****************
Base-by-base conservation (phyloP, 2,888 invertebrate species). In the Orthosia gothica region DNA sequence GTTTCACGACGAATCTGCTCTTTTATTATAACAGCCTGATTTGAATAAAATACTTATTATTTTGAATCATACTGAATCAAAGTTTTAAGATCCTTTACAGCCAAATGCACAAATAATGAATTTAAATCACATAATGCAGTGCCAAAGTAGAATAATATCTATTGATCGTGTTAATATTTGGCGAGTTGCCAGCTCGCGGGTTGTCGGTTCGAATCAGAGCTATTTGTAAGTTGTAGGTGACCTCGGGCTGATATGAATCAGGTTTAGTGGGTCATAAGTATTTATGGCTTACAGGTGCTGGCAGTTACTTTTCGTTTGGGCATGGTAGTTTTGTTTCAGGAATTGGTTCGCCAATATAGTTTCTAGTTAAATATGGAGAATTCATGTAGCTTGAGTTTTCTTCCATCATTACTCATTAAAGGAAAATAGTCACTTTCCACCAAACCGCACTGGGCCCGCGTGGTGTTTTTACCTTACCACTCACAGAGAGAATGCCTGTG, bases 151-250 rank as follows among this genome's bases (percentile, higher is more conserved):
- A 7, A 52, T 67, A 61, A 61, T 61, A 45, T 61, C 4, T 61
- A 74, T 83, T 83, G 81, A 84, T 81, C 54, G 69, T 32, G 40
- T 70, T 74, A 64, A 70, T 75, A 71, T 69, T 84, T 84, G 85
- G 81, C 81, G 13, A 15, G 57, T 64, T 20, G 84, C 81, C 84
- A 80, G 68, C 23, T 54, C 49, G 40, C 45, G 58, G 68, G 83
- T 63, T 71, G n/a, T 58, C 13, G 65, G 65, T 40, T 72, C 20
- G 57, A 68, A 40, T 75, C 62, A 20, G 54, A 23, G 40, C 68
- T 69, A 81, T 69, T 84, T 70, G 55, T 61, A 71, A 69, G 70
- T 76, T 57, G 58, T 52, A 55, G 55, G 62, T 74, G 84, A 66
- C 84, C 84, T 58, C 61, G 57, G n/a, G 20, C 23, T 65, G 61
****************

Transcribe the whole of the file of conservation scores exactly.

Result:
Base-by-base conservation (phyloP, 2,888 invertebrate species). In the Orthosia gothica region DNA sequence GTTTCACGACGAATCTGCTCTTTTATTATAACAGCCTGATTTGAATAAAATACTTATTATTTTGAATCATACTGAATCAAAGTTTTAAGATCCTTTACAGCCAAATGCACAAATAATGAATTTAAATCACATAATGCAGTGCCAAAGTAGAATAATATCTATTGATCGTGTTAATATTTGGCGAGTTGCCAGCTCGCGGGTTGTCGGTTCGAATCAGAGCTATTTGTAAGTTGTAGGTGACCTCGGGCTGATATGAATCAGGTTTAGTGGGTCATAAGTATTTATGGCTTACAGGTGCTGGCAGTTACTTTTCGTTTGGGCATGGTAGTTTTGTTTCAGGAATTGGTTCGCCAATATAGTTTCTAGTTAAATATGGAGAATTCATGTAGCTTGAGTTTTCTTCCATCATTACTCATTAAAGGAAAATAGTCACTTTCCACCAAACCGCACTGGGCCCGCGTGGTGTTTTTACCTTACCACTCACAGAGAGAATGCCTGTG, bases 151-250 rank as follows among this genome's bases (percentile, higher is more conserved):
- A 7, A 52, T 67, A 61, A 61, T 61, A 45, T 61, C 4, T 61
- A 74, T 83, T 83, G 81, A 84, T 81, C 54, G 69, T 32, G 40
- T 70, T 74, A 64, A 70, T 75, A 71, T 69, T 84, T 84, G 85
- G 81, C 81, G 13, A 15, G 57, T 64, T 20, G 84, C 81, C 84
- A 80, G 68, C 23, T 54, C 49, G 40, C 45, G 58, G 68, G 83
- T 63, T 71, G n/a, T 58, C 13, G 65, G 65, T 40, T 72, C 20
- G 57, A 68, A 40, T 75, C 62, A 20, G 54, A 23, G 40, C 68
- T 69, A 81, T 69, T 84, T 70, G 55, T 61, A 71, A 69, G 70
- T 76, T 57, G 58, T 52, A 55, G 55, G 62, T 74, G 84, A 66
- C 84, C 84, T 58, C 61, G 57, G n/a, G 20, C 23, T 65, G 61